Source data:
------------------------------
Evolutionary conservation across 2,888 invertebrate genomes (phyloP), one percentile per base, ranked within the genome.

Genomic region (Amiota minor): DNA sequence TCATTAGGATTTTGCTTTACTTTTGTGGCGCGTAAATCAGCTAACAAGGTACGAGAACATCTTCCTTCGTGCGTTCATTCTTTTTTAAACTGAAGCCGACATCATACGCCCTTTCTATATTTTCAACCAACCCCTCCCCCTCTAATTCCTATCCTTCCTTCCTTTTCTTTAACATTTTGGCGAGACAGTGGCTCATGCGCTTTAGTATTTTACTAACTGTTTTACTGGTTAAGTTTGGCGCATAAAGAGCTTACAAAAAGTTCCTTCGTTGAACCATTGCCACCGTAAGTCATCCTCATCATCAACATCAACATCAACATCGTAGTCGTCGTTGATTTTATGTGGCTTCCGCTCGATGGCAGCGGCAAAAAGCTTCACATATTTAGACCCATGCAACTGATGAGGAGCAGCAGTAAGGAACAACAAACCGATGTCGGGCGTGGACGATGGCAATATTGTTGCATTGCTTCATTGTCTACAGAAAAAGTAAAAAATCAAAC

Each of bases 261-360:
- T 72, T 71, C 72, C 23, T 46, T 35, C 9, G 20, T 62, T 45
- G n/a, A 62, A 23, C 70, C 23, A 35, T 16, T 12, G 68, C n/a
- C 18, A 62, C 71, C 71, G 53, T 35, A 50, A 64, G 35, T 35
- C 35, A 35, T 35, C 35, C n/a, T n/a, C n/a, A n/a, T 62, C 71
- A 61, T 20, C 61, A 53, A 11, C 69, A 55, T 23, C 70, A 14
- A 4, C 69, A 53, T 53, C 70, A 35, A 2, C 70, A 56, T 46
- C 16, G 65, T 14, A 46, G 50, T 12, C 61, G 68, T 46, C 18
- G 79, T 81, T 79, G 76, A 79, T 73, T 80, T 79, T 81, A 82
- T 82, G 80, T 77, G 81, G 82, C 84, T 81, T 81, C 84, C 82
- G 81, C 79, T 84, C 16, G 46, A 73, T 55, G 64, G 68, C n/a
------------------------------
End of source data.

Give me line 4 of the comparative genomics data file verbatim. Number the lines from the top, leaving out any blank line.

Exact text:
- T 72, T 71, C 72, C 23, T 46, T 35, C 9, G 20, T 62, T 45